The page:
An Interview with storytelling expert Diana Robertson

I met Diana in Autumn 2018 when she organised the winter 2018 Moscow Toastmasters conference. She later moved to London and served as conference director for the Toastmasters District 91 spring conference. There, she spearheaded the transition from a world-class in person event to a world-class online event. Last year she launched Skillsme Academy and I recently attended her highly rated storytelling course.

Thank you for your time, Diana. We’ve known each other for about two years and you were initially a conference organiser in Toastmasters. Recently you launched webinars and workshops on storytelling.

Why storytelling? Why this interest and passion for storytelling?

As you know, I’ve been a very active Toastmasters member, not only as an organiser but also as a speaker. On the third level of my Pathways, there was a project called storytelling. I always thought, “Okay, well, telling good stories is something that I could never do. So maybe, after this project,  it will change.” I had a good look at the project but it didn’t answer my main question: how do I tell a good story? So, I started to look for more information elsewhere which  ended up becoming a whole journey. I realised that the topic is so big because stories are not only told to entertain. They’re a great tool to explain complex ideas, to build trust and connection, to be remembered and, most importantly, to influence people’s behaviour.  And there are certain techniques to tell stories effectively. Techniques which can be learned very quickly. And the amazing thing is that anybody can learn them!

Would you then say that storytelling is all about content rather than delivery?

I’m not saying stories are only about content. But I think content plays a more important role in a story than the delivery. The delivery is important, yes, but without the content, you won’t have a good story. Also, we shouldn’t forget that stories can be written too and then they become only about the quality of content.

That’s very interesting because there are a lot of people out there who believe that being a good speaker or a good storyteller is all about the delivery. It is also good advice for people who might be nervous about public speaking.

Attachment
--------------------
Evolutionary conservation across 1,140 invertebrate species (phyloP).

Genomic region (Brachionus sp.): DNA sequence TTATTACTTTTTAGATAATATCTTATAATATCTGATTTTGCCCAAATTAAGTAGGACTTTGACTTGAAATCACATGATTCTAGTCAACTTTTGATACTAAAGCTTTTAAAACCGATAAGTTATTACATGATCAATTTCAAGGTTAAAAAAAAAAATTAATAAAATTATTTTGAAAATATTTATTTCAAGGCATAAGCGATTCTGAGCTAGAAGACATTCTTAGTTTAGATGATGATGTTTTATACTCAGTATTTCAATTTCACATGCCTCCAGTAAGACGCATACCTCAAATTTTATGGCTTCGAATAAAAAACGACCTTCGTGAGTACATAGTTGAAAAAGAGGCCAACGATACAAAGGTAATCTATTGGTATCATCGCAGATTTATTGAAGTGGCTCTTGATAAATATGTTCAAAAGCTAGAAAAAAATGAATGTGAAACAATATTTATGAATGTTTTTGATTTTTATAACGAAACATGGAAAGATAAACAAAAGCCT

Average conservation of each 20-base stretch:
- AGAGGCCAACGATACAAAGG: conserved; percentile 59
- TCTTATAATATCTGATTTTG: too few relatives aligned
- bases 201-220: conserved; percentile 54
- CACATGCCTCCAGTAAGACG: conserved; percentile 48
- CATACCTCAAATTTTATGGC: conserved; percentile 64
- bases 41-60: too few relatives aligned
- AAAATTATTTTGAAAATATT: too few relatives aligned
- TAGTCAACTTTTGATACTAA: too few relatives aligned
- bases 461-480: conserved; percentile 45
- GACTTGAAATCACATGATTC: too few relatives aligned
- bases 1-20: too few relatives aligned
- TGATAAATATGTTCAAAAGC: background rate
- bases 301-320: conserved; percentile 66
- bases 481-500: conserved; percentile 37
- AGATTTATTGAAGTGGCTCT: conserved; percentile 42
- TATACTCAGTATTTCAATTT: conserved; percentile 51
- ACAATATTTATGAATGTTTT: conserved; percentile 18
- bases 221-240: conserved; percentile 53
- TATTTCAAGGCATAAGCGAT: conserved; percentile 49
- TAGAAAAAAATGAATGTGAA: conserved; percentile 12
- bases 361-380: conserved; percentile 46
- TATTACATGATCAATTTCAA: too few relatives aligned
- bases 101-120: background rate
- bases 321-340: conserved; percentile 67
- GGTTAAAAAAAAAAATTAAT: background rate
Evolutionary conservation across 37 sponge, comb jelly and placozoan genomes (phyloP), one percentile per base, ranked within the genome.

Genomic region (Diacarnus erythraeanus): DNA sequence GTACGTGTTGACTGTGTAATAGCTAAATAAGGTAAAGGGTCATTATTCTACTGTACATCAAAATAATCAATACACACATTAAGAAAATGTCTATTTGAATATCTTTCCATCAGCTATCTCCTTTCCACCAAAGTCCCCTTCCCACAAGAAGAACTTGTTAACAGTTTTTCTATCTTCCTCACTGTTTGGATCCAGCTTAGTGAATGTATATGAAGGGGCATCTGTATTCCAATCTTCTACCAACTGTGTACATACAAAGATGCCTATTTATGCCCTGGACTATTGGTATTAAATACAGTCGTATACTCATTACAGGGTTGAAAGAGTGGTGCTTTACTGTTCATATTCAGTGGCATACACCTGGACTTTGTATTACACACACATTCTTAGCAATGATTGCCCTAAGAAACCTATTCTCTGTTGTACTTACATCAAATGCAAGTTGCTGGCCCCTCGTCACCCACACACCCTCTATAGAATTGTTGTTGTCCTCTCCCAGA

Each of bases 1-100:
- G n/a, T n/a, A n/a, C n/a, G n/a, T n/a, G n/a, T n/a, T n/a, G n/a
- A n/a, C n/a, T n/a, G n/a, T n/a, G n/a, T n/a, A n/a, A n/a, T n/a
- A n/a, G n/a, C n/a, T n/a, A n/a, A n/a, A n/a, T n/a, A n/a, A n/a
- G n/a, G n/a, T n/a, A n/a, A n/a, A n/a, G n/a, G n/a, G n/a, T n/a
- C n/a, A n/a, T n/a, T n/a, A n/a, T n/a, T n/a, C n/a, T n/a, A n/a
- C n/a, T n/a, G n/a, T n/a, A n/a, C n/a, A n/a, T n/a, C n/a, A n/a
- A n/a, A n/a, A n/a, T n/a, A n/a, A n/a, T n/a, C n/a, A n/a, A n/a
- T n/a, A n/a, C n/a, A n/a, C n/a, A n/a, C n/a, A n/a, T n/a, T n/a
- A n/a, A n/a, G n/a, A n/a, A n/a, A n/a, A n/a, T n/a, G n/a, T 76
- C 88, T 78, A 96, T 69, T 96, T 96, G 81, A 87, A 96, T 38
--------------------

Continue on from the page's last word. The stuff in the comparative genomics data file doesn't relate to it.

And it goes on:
In your recent course, you taught storytelling techniques and methods. But for you, if you had a quintessential example of a good story that perhaps is pretty well known, what would it be and why?

The basic storytelling structure is used not only in verbal stories but also in written stories, such as books and movie scripts. An example of a movie I personally like is The Pursuit of Happiness. This is the story of a man who always wanted  to be successful in his career and as a father. He invests his savings in various business ventures but these are unsuccessful. His wife asks him to get a normal job but he wants more and this creates a conflict with her.  At one point in the movie, the hero, acted by Will Smith,  is broke and has to sleep in a public toilet with his child. There he reaches  the lowest emotional point . What could be worse than sleeping in a public toilet right? Despite this, he receives an offer for an unpaid internship in a well-known financial firm, something which could lead to success and financial stability down the line. At the end of the day, things work out, he becomes very successful and he later owns his trading firm.